Census shows big changes

  • 2002-07-04
  • Rokas M. Tracevskis, VILNIUS
Lithuania has undergone a major social transformation between 1989 when the last census was conducted and 2001 when the most recent one was carried out. Above all, the latest census highlights a disturbing 5 percent population decline although this is less than in Latvia or Estonia.

Lithuania's population now stands at 3.48 million people, while Latvia's population is 2.38 million, an 11 percent drop since 1989 according to a census published there last year. Estonia's population has dropped 12 percent to 1.37 million according to a census also published last year.

Lithuania' statistics department was a little short on explanations for the drop: "It shows where it's better to live ... that Lithuania is a rather good place to live," said the department's director general, Algirdas Semeta.

Some 200,000 people have left Lithuania to seek their fortunes in the United States and the European Union during the last 10 years although not all of them permanently.

The large cities have experienced the biggest population drops, intensified by city dwellers moving to the countryside after reclaiming land which the Soviet state nationalized.

The number of Vilnius residents has fallen by 6 percent since 1999, Kaunas residents by 9 percent and Klaipeda residents by 5 percent. Vilnius now has 542,300 residents.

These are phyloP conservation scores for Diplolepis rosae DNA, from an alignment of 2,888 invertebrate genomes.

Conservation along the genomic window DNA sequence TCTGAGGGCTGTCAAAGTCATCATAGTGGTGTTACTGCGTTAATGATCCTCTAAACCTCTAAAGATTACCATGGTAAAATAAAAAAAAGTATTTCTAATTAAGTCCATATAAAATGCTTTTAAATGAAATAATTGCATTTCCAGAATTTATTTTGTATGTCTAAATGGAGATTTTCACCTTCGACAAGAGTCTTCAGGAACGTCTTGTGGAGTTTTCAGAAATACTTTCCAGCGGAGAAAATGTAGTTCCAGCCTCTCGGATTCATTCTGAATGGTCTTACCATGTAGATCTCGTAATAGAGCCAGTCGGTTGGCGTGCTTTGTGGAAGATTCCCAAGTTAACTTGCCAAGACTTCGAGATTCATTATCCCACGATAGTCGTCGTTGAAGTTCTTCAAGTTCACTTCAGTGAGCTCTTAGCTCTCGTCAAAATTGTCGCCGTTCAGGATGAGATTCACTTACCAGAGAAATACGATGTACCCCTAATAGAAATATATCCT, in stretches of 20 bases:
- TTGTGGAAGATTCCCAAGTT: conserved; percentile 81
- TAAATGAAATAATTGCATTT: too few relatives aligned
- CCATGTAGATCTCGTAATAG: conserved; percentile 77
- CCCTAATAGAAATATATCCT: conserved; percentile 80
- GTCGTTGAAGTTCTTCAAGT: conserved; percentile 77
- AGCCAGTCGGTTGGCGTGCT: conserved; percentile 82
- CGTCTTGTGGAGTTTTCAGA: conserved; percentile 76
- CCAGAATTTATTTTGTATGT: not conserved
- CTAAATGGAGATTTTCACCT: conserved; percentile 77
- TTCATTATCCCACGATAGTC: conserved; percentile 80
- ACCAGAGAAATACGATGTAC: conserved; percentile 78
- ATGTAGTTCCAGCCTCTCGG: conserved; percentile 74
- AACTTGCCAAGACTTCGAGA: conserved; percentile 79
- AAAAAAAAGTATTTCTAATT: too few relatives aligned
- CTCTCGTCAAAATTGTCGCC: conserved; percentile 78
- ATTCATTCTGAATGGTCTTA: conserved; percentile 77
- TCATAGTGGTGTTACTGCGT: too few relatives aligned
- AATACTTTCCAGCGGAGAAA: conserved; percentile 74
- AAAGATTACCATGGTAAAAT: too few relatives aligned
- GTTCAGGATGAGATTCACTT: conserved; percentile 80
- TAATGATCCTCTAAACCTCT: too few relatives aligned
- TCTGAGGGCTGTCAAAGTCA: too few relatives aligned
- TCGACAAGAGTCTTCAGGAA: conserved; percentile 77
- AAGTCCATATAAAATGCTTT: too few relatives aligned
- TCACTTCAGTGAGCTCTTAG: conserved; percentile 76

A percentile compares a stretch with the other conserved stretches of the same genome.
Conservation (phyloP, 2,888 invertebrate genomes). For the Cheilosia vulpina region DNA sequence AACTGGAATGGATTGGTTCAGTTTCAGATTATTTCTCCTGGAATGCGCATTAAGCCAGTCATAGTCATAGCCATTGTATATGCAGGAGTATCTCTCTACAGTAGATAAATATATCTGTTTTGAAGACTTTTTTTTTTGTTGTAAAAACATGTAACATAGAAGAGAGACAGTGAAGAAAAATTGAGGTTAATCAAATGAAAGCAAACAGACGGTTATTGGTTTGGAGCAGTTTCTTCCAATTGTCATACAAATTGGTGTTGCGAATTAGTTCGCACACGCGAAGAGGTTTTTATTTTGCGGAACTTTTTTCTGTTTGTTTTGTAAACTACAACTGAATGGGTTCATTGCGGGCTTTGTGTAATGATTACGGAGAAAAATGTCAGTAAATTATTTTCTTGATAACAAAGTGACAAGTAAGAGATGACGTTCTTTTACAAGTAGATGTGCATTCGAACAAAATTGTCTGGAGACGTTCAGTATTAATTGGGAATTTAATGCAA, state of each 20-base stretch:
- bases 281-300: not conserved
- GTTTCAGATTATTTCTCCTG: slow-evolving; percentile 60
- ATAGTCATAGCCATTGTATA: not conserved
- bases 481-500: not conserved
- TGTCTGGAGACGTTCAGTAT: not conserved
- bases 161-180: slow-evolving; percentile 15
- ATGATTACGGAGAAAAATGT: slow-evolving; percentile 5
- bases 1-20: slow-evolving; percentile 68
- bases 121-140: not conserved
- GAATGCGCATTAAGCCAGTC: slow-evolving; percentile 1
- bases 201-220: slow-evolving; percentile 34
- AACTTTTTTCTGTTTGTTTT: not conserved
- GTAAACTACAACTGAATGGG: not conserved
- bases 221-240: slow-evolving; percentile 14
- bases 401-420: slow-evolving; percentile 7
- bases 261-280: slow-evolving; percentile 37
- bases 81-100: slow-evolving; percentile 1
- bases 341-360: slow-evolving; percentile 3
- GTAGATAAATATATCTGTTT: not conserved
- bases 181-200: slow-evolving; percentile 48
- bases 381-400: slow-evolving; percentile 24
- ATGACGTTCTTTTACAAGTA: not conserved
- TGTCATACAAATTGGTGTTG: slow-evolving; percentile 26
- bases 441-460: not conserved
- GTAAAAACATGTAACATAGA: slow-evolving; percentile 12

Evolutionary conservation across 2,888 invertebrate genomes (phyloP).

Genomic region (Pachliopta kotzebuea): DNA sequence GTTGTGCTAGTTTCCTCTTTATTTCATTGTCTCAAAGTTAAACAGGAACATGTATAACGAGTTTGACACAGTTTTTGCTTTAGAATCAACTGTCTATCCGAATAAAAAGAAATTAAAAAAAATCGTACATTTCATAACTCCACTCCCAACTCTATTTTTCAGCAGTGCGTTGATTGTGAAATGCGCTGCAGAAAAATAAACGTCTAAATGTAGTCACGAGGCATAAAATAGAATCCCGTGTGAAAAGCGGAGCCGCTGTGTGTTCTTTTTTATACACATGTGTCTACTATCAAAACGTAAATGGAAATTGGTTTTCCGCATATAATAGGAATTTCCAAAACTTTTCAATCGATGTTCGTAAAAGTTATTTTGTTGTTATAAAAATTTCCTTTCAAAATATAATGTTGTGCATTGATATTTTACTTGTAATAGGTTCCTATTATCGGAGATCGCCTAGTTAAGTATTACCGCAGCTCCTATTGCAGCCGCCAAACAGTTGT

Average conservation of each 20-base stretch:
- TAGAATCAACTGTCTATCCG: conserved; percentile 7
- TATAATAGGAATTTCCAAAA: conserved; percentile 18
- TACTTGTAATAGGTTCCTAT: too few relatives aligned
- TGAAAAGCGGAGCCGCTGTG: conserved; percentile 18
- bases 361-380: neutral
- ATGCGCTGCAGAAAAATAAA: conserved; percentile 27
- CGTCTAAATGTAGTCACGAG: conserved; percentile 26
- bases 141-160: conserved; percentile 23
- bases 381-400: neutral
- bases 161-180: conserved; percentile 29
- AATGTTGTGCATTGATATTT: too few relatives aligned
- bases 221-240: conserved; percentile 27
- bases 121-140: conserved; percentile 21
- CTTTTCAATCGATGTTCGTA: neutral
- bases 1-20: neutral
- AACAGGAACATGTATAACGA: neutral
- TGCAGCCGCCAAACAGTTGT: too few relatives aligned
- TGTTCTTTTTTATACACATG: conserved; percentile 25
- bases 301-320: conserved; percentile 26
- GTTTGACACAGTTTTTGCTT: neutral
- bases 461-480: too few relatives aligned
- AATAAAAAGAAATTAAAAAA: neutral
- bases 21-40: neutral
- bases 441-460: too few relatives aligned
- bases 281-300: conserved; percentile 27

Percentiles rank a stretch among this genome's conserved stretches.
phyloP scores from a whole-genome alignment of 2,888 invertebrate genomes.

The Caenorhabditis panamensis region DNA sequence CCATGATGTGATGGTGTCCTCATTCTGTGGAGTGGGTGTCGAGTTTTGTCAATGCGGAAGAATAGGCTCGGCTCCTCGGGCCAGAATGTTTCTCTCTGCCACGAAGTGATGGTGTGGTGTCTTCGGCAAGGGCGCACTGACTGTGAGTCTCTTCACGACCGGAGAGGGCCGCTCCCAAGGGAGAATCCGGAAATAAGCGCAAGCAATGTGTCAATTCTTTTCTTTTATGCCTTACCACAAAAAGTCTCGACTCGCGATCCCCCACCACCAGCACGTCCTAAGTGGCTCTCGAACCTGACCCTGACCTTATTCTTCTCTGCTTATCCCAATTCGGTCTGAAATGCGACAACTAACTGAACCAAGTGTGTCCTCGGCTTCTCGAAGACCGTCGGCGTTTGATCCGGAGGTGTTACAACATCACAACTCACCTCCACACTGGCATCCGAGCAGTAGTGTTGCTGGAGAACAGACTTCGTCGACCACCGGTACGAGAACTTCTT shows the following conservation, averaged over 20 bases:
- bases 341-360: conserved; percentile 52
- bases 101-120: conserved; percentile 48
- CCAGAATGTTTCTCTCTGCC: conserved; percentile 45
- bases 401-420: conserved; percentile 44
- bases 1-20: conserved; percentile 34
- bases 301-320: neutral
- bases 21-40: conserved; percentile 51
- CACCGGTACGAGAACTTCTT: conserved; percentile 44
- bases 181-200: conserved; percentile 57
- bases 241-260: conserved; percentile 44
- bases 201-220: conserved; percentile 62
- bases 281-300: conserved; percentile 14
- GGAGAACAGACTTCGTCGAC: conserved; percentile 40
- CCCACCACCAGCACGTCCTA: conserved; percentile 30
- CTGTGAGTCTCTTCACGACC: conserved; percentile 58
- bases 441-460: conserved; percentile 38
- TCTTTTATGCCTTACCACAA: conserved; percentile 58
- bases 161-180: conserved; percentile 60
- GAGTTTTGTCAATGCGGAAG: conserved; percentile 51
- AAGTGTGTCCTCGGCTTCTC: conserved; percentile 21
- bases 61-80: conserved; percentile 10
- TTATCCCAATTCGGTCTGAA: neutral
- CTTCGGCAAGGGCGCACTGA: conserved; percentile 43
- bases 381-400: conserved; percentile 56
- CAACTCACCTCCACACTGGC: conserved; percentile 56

In the same period the populations of Estonia's and Latvia's capitals have each fallen by 16 percent. There are 400,400 residents in Tallinn and 764,300 residents in Riga.

The average age of this ageing population has risen from 34.9 years in 1989 to 37 years with women outnumbering men, especially among older age groups. Women now make up 53.2 percent of the population and men 46.8 percent. For every 100-year-old man there are now three 100-year-old women.

This was the first census since 1923 to ask questions about religion and confirmed the strength of religious and particularly Catholic belief in Lithuania. Only 9.4 percent of the population declined to identify themselves with a particular religious faith, and some 79 percent said they considered themselves Catholics.

Russia Orthodox amounted to 4.1 percent, Old Believers (a centuries-old church of renegades from Orthodoxy) numbered 0.8 percent, Lutherans 0.6 percent, Karaites (a group of Turkic origin practicing a faith related to Judaism) 0.3 percent, Calvinists 0.2 percent and Muslims 0.1 percent.

The census also confirmed Lithuania's shifting ethnic make-up.

Russian Lithuanians (6.3 percent of the population) are no longer the second largest ethnic group but the third largest, having been supplanted by Polish Lithuanians, who amount to 6.7 percent. Ethnic Lithuanians now constitute 83.5 percent, a 3.9 percentage rise since 1989, while the Russian and Polish populations have decreased by 2.7 percent and 0.3 points respectively. The decrease in Russians is primarily due to the withdrawal of Russian troops from Lithuania in the early 1990s and repatriation of Russian nationals to their home country.

Other ethnic groups present in Lithuania are Belarusians (1.2 percent), Ukrainians (0.7 percent) and people of German, Jewish, Tartar and Latvian origin who each number less than 0.1 percent.

In contrast to Latvia and Estonia which both have large populations of resident non-citizens 99 percent of Lithuania's population are citizens.